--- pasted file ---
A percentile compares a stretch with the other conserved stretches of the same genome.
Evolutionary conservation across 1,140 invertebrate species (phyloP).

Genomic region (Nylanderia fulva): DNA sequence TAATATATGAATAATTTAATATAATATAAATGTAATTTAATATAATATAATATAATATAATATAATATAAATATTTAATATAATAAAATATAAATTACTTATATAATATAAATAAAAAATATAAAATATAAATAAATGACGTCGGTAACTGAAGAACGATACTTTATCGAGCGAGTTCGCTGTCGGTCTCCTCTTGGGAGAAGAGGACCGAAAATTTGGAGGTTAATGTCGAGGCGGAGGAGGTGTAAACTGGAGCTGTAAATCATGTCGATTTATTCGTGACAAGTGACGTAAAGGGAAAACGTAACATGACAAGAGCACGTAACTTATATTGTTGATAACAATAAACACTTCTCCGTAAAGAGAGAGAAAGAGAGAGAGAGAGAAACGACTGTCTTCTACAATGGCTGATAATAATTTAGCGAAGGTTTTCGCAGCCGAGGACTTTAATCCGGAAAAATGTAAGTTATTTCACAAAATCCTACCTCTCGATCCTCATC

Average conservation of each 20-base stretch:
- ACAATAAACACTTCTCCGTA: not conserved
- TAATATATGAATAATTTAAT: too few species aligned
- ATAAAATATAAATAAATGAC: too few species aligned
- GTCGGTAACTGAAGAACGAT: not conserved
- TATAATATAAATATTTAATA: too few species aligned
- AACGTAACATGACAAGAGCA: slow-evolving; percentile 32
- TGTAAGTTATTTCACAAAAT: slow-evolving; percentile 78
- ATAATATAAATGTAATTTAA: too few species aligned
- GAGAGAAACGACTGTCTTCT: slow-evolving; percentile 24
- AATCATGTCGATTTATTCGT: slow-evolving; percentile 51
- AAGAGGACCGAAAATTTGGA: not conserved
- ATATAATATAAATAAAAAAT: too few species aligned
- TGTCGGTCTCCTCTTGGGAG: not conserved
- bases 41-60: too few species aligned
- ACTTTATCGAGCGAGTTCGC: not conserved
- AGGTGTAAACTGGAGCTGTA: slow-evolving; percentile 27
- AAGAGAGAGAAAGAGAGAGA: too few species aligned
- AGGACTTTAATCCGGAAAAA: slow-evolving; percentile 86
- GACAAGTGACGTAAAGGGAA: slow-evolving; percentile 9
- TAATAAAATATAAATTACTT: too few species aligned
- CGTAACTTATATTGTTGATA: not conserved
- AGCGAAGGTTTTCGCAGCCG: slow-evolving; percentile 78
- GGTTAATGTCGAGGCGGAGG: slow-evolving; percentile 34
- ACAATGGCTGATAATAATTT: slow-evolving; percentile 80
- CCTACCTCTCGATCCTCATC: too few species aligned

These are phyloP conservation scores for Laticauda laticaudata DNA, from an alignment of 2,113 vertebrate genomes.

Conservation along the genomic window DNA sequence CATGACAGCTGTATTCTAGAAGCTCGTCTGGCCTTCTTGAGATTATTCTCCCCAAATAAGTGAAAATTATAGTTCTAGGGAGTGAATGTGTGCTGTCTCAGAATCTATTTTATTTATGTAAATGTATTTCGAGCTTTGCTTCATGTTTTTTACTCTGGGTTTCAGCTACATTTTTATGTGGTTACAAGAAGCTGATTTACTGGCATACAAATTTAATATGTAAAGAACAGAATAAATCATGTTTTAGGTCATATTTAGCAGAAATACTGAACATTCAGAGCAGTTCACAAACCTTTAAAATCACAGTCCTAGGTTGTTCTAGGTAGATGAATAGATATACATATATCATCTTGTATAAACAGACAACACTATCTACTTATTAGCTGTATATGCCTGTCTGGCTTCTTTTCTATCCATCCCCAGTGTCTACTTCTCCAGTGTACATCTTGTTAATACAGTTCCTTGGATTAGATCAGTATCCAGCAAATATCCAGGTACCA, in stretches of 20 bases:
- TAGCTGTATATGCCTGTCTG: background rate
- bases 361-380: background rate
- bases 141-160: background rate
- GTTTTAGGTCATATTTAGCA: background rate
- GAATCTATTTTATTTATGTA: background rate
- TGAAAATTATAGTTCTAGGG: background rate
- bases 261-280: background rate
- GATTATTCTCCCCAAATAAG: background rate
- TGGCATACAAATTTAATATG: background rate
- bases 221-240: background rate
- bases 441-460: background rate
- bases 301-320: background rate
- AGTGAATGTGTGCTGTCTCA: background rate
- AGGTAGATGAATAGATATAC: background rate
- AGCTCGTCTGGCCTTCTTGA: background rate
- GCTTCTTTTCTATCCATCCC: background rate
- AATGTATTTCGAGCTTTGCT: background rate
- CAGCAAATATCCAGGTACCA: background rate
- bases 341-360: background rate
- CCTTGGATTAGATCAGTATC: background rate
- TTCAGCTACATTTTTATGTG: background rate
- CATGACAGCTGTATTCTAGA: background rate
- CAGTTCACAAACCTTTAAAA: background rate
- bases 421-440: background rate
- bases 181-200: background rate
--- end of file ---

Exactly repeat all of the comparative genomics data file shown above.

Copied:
A percentile compares a stretch with the other conserved stretches of the same genome.
Evolutionary conservation across 1,140 invertebrate species (phyloP).

Genomic region (Nylanderia fulva): DNA sequence TAATATATGAATAATTTAATATAATATAAATGTAATTTAATATAATATAATATAATATAATATAATATAAATATTTAATATAATAAAATATAAATTACTTATATAATATAAATAAAAAATATAAAATATAAATAAATGACGTCGGTAACTGAAGAACGATACTTTATCGAGCGAGTTCGCTGTCGGTCTCCTCTTGGGAGAAGAGGACCGAAAATTTGGAGGTTAATGTCGAGGCGGAGGAGGTGTAAACTGGAGCTGTAAATCATGTCGATTTATTCGTGACAAGTGACGTAAAGGGAAAACGTAACATGACAAGAGCACGTAACTTATATTGTTGATAACAATAAACACTTCTCCGTAAAGAGAGAGAAAGAGAGAGAGAGAGAAACGACTGTCTTCTACAATGGCTGATAATAATTTAGCGAAGGTTTTCGCAGCCGAGGACTTTAATCCGGAAAAATGTAAGTTATTTCACAAAATCCTACCTCTCGATCCTCATC

Average conservation of each 20-base stretch:
- ACAATAAACACTTCTCCGTA: not conserved
- TAATATATGAATAATTTAAT: too few species aligned
- ATAAAATATAAATAAATGAC: too few species aligned
- GTCGGTAACTGAAGAACGAT: not conserved
- TATAATATAAATATTTAATA: too few species aligned
- AACGTAACATGACAAGAGCA: slow-evolving; percentile 32
- TGTAAGTTATTTCACAAAAT: slow-evolving; percentile 78
- ATAATATAAATGTAATTTAA: too few species aligned
- GAGAGAAACGACTGTCTTCT: slow-evolving; percentile 24
- AATCATGTCGATTTATTCGT: slow-evolving; percentile 51
- AAGAGGACCGAAAATTTGGA: not conserved
- ATATAATATAAATAAAAAAT: too few species aligned
- TGTCGGTCTCCTCTTGGGAG: not conserved
- bases 41-60: too few species aligned
- ACTTTATCGAGCGAGTTCGC: not conserved
- AGGTGTAAACTGGAGCTGTA: slow-evolving; percentile 27
- AAGAGAGAGAAAGAGAGAGA: too few species aligned
- AGGACTTTAATCCGGAAAAA: slow-evolving; percentile 86
- GACAAGTGACGTAAAGGGAA: slow-evolving; percentile 9
- TAATAAAATATAAATTACTT: too few species aligned
- CGTAACTTATATTGTTGATA: not conserved
- AGCGAAGGTTTTCGCAGCCG: slow-evolving; percentile 78
- GGTTAATGTCGAGGCGGAGG: slow-evolving; percentile 34
- ACAATGGCTGATAATAATTT: slow-evolving; percentile 80
- CCTACCTCTCGATCCTCATC: too few species aligned

These are phyloP conservation scores for Laticauda laticaudata DNA, from an alignment of 2,113 vertebrate genomes.

Conservation along the genomic window DNA sequence CATGACAGCTGTATTCTAGAAGCTCGTCTGGCCTTCTTGAGATTATTCTCCCCAAATAAGTGAAAATTATAGTTCTAGGGAGTGAATGTGTGCTGTCTCAGAATCTATTTTATTTATGTAAATGTATTTCGAGCTTTGCTTCATGTTTTTTACTCTGGGTTTCAGCTACATTTTTATGTGGTTACAAGAAGCTGATTTACTGGCATACAAATTTAATATGTAAAGAACAGAATAAATCATGTTTTAGGTCATATTTAGCAGAAATACTGAACATTCAGAGCAGTTCACAAACCTTTAAAATCACAGTCCTAGGTTGTTCTAGGTAGATGAATAGATATACATATATCATCTTGTATAAACAGACAACACTATCTACTTATTAGCTGTATATGCCTGTCTGGCTTCTTTTCTATCCATCCCCAGTGTCTACTTCTCCAGTGTACATCTTGTTAATACAGTTCCTTGGATTAGATCAGTATCCAGCAAATATCCAGGTACCA, in stretches of 20 bases:
- TAGCTGTATATGCCTGTCTG: background rate
- bases 361-380: background rate
- bases 141-160: background rate
- GTTTTAGGTCATATTTAGCA: background rate
- GAATCTATTTTATTTATGTA: background rate
- TGAAAATTATAGTTCTAGGG: background rate
- bases 261-280: background rate
- GATTATTCTCCCCAAATAAG: background rate
- TGGCATACAAATTTAATATG: background rate
- bases 221-240: background rate
- bases 441-460: background rate
- bases 301-320: background rate
- AGTGAATGTGTGCTGTCTCA: background rate
- AGGTAGATGAATAGATATAC: background rate
- AGCTCGTCTGGCCTTCTTGA: background rate
- GCTTCTTTTCTATCCATCCC: background rate
- AATGTATTTCGAGCTTTGCT: background rate
- CAGCAAATATCCAGGTACCA: background rate
- bases 341-360: background rate
- CCTTGGATTAGATCAGTATC: background rate
- TTCAGCTACATTTTTATGTG: background rate
- CATGACAGCTGTATTCTAGA: background rate
- CAGTTCACAAACCTTTAAAA: background rate
- bases 421-440: background rate
- bases 181-200: background rate